Mercury in Terrestrial Environments: Patterns of Bioaccumulation and Food Web Transfer Along a Forested Elevational GradientEPA Grant Number: FP916937
Title: Mercury in Terrestrial Environments: Patterns of Bioaccumulation and Food Web Transfer Along a Forested Elevational Gradient
Investigators: Townsend, Jason Michael
Institution: SUNY College of Environmental Science and Forestry
EPA Project Officer: Michaud, Jayne
Project Period: September 1, 2008 through August 31, 2011
RFA: STAR Graduate Fellowships (2008) RFA Text | Recipients Lists
Research Category: Academic Fellowships
The purpose of this research is to understand the extent to which mercury and its neurotoxic form, methylmercury, is accumulating in the leaf litter and organisms of terrestrial forests in northeastern North America. The three main objectives of this research are to: 1) identify the food web pathways of mercury transfer and bioaccumulation in each of three forest types arrayed along an elevational gradient: low-elevation deciduous forest, mid-elevation mixed hardwood-coniferous forest, and high-elevation spruce-fir forest; 2) identify the degree to which mercury is methylated and therefore biologically available as a neurotoxin in the leaf-litter of these three focal forest types; 3) in collaboration with other mercury-focused research teams in the Northeast, identify broad-scale terrestrial patterns of biotic mercury accumulation in northeastern North America.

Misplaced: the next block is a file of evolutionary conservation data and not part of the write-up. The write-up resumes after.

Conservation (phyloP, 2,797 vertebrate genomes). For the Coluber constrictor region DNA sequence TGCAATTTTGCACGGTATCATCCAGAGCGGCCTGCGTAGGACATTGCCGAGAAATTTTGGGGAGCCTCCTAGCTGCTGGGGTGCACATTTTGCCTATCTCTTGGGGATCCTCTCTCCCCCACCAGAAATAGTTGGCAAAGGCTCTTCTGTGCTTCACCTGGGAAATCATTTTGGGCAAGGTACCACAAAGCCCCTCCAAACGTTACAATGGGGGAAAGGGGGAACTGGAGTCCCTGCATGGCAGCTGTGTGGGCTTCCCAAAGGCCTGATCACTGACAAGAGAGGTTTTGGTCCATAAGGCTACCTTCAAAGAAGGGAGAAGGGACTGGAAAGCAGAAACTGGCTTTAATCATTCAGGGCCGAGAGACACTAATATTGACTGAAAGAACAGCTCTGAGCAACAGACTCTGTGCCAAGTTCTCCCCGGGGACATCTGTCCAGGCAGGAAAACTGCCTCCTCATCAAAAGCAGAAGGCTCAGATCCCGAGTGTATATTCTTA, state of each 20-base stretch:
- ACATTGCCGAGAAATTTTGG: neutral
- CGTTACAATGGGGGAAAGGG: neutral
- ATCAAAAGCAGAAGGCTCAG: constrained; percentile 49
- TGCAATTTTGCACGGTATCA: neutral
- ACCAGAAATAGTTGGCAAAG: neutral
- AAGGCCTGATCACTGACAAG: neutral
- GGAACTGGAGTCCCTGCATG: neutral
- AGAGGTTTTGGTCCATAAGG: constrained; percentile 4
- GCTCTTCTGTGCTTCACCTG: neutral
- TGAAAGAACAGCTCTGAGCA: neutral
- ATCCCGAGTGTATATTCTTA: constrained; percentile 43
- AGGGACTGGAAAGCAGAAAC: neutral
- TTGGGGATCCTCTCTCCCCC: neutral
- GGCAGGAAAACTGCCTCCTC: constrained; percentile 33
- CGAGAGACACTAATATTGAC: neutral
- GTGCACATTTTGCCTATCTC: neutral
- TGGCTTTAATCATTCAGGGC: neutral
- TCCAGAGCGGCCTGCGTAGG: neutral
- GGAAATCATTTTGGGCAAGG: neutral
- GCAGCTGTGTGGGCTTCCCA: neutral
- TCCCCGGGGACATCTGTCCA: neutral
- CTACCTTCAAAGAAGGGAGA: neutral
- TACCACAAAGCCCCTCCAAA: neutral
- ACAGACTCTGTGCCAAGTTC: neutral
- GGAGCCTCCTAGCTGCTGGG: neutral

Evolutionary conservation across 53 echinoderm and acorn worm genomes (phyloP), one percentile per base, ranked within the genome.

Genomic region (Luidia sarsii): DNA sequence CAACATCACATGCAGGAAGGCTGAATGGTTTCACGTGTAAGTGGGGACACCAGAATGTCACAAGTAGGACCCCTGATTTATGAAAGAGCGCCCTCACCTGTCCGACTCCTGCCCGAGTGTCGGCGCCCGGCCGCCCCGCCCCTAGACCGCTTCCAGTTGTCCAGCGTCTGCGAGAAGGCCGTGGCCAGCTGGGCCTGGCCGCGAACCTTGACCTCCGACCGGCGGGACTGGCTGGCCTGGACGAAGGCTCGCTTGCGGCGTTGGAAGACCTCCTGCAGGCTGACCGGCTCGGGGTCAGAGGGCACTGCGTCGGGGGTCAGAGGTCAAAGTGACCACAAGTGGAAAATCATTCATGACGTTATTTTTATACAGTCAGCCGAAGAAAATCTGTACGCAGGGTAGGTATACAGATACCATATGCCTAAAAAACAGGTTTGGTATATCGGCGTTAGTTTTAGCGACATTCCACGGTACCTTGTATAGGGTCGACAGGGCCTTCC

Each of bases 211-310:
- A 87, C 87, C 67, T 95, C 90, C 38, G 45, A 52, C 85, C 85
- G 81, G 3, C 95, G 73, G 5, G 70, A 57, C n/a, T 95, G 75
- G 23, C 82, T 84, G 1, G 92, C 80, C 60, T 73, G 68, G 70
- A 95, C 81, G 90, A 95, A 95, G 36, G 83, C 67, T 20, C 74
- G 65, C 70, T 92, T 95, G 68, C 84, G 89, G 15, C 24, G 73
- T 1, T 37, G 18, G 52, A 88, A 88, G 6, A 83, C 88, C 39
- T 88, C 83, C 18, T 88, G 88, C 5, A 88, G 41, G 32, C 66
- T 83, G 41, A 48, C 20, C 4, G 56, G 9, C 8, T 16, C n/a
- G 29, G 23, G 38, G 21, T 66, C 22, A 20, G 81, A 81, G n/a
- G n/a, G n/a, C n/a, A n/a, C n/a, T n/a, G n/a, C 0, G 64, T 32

This research will focus on three avian species that will serve as bioindicators of mercury accumulation in each of the three forest types. Bicknell’s Thrush (Catharus bicknelli), Hermit Thrush (C. guttatus) and Veery (C. fuscescens) are strictly terrestrial, insectivorous, song birds. They are similarly sized, are closely related taxonomically, and their geographic ranges overlap. However, their preferred breeding habitats in the Northeast are divided along an elevational gradient. By measuring the three species’ mercury and methylmercury levels within the same watershed, I will be able to compare relative contamination pressures along this elevational gradient. In addition, I will initiate novel investigations into the methylation of leaf litter and into the food web transfer of methylmercury at each site. My research will focus on the Esopus Creek Watershed in the Catskill Mountains of New York, a catchment area encompassing 40% of the drinking water for 9 million people in New York City. This research will also have a strong collaborative component: currently there are ongoing studies of mercury accumulation in Catharus populations of Canada and Vermont, and these will provide valuable data to compare with the findings of this study.
This study will expand mercury monitoring efforts to terrestrial environments where the patterns of accumulation are poorly understood, and it will identify biological hotspots where contamination risk to humans and wildlife is greatest. This information will help to inform the critical policy debate over the necessity and magnitude of mercury emissions reductions during the coming century.